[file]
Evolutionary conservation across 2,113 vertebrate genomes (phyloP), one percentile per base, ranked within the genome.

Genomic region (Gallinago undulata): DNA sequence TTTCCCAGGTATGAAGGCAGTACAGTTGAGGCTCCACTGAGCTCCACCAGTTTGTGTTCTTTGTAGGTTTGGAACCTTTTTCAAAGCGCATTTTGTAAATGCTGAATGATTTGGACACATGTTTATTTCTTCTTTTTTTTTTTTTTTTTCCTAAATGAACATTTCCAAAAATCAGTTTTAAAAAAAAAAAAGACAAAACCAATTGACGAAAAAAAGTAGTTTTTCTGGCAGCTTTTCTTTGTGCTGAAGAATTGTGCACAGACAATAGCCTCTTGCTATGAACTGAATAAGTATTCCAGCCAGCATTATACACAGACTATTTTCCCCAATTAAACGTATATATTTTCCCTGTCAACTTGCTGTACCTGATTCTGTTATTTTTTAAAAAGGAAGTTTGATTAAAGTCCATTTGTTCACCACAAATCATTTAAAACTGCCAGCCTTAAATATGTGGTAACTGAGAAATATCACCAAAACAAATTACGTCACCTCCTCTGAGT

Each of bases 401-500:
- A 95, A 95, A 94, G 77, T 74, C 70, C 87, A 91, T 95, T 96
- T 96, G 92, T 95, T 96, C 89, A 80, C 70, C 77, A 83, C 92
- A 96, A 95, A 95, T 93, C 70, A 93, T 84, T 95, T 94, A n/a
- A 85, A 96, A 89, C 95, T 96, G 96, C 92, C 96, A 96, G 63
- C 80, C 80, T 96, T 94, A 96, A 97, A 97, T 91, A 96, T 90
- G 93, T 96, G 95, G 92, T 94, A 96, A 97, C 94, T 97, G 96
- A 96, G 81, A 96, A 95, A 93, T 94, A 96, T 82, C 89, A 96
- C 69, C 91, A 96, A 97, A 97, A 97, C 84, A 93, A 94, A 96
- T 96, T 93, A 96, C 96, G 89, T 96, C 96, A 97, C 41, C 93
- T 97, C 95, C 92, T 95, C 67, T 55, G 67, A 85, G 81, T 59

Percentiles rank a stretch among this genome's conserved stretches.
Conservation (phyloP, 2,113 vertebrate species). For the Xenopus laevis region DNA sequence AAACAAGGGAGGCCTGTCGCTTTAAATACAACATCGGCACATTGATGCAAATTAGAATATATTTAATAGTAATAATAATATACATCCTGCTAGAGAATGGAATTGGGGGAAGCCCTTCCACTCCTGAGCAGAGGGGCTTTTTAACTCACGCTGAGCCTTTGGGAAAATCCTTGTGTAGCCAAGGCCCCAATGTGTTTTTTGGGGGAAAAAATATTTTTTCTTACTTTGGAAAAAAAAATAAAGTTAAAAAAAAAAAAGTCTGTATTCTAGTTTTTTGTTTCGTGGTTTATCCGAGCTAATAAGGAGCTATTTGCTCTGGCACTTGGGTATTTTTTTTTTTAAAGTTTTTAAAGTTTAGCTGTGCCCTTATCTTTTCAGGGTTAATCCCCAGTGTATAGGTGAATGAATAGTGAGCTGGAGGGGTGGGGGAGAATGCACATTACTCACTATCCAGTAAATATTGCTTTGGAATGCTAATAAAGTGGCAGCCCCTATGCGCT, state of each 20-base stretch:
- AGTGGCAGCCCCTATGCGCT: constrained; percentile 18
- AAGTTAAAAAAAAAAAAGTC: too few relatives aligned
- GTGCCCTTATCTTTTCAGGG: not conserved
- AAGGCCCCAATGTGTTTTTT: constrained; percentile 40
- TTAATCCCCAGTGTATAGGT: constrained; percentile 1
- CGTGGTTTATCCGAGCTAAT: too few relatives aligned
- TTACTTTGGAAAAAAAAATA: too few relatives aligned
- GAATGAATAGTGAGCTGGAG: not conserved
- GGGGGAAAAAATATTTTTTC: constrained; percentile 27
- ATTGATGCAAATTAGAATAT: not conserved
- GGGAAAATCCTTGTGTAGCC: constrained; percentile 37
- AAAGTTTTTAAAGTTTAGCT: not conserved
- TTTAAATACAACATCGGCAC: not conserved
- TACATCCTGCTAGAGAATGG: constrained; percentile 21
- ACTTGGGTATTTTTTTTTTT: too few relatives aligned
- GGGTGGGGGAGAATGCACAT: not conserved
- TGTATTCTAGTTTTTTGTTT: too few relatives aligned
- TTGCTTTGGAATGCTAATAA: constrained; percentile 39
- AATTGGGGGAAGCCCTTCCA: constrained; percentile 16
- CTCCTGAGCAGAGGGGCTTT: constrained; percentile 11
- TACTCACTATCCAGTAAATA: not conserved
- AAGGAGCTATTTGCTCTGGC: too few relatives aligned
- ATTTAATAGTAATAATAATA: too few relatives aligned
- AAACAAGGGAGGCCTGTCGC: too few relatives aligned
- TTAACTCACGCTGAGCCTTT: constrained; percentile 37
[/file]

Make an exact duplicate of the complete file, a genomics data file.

Evolutionary conservation across 2,113 vertebrate genomes (phyloP), one percentile per base, ranked within the genome.

Genomic region (Gallinago undulata): DNA sequence TTTCCCAGGTATGAAGGCAGTACAGTTGAGGCTCCACTGAGCTCCACCAGTTTGTGTTCTTTGTAGGTTTGGAACCTTTTTCAAAGCGCATTTTGTAAATGCTGAATGATTTGGACACATGTTTATTTCTTCTTTTTTTTTTTTTTTTTCCTAAATGAACATTTCCAAAAATCAGTTTTAAAAAAAAAAAAGACAAAACCAATTGACGAAAAAAAGTAGTTTTTCTGGCAGCTTTTCTTTGTGCTGAAGAATTGTGCACAGACAATAGCCTCTTGCTATGAACTGAATAAGTATTCCAGCCAGCATTATACACAGACTATTTTCCCCAATTAAACGTATATATTTTCCCTGTCAACTTGCTGTACCTGATTCTGTTATTTTTTAAAAAGGAAGTTTGATTAAAGTCCATTTGTTCACCACAAATCATTTAAAACTGCCAGCCTTAAATATGTGGTAACTGAGAAATATCACCAAAACAAATTACGTCACCTCCTCTGAGT

Each of bases 401-500:
- A 95, A 95, A 94, G 77, T 74, C 70, C 87, A 91, T 95, T 96
- T 96, G 92, T 95, T 96, C 89, A 80, C 70, C 77, A 83, C 92
- A 96, A 95, A 95, T 93, C 70, A 93, T 84, T 95, T 94, A n/a
- A 85, A 96, A 89, C 95, T 96, G 96, C 92, C 96, A 96, G 63
- C 80, C 80, T 96, T 94, A 96, A 97, A 97, T 91, A 96, T 90
- G 93, T 96, G 95, G 92, T 94, A 96, A 97, C 94, T 97, G 96
- A 96, G 81, A 96, A 95, A 93, T 94, A 96, T 82, C 89, A 96
- C 69, C 91, A 96, A 97, A 97, A 97, C 84, A 93, A 94, A 96
- T 96, T 93, A 96, C 96, G 89, T 96, C 96, A 97, C 41, C 93
- T 97, C 95, C 92, T 95, C 67, T 55, G 67, A 85, G 81, T 59

Percentiles rank a stretch among this genome's conserved stretches.
Conservation (phyloP, 2,113 vertebrate species). For the Xenopus laevis region DNA sequence AAACAAGGGAGGCCTGTCGCTTTAAATACAACATCGGCACATTGATGCAAATTAGAATATATTTAATAGTAATAATAATATACATCCTGCTAGAGAATGGAATTGGGGGAAGCCCTTCCACTCCTGAGCAGAGGGGCTTTTTAACTCACGCTGAGCCTTTGGGAAAATCCTTGTGTAGCCAAGGCCCCAATGTGTTTTTTGGGGGAAAAAATATTTTTTCTTACTTTGGAAAAAAAAATAAAGTTAAAAAAAAAAAAGTCTGTATTCTAGTTTTTTGTTTCGTGGTTTATCCGAGCTAATAAGGAGCTATTTGCTCTGGCACTTGGGTATTTTTTTTTTTAAAGTTTTTAAAGTTTAGCTGTGCCCTTATCTTTTCAGGGTTAATCCCCAGTGTATAGGTGAATGAATAGTGAGCTGGAGGGGTGGGGGAGAATGCACATTACTCACTATCCAGTAAATATTGCTTTGGAATGCTAATAAAGTGGCAGCCCCTATGCGCT, state of each 20-base stretch:
- AGTGGCAGCCCCTATGCGCT: constrained; percentile 18
- AAGTTAAAAAAAAAAAAGTC: too few relatives aligned
- GTGCCCTTATCTTTTCAGGG: not conserved
- AAGGCCCCAATGTGTTTTTT: constrained; percentile 40
- TTAATCCCCAGTGTATAGGT: constrained; percentile 1
- CGTGGTTTATCCGAGCTAAT: too few relatives aligned
- TTACTTTGGAAAAAAAAATA: too few relatives aligned
- GAATGAATAGTGAGCTGGAG: not conserved
- GGGGGAAAAAATATTTTTTC: constrained; percentile 27
- ATTGATGCAAATTAGAATAT: not conserved
- GGGAAAATCCTTGTGTAGCC: constrained; percentile 37
- AAAGTTTTTAAAGTTTAGCT: not conserved
- TTTAAATACAACATCGGCAC: not conserved
- TACATCCTGCTAGAGAATGG: constrained; percentile 21
- ACTTGGGTATTTTTTTTTTT: too few relatives aligned
- GGGTGGGGGAGAATGCACAT: not conserved
- TGTATTCTAGTTTTTTGTTT: too few relatives aligned
- TTGCTTTGGAATGCTAATAA: constrained; percentile 39
- AATTGGGGGAAGCCCTTCCA: constrained; percentile 16
- CTCCTGAGCAGAGGGGCTTT: constrained; percentile 11
- TACTCACTATCCAGTAAATA: not conserved
- AAGGAGCTATTTGCTCTGGC: too few relatives aligned
- ATTTAATAGTAATAATAATA: too few relatives aligned
- AAACAAGGGAGGCCTGTCGC: too few relatives aligned
- TTAACTCACGCTGAGCCTTT: constrained; percentile 37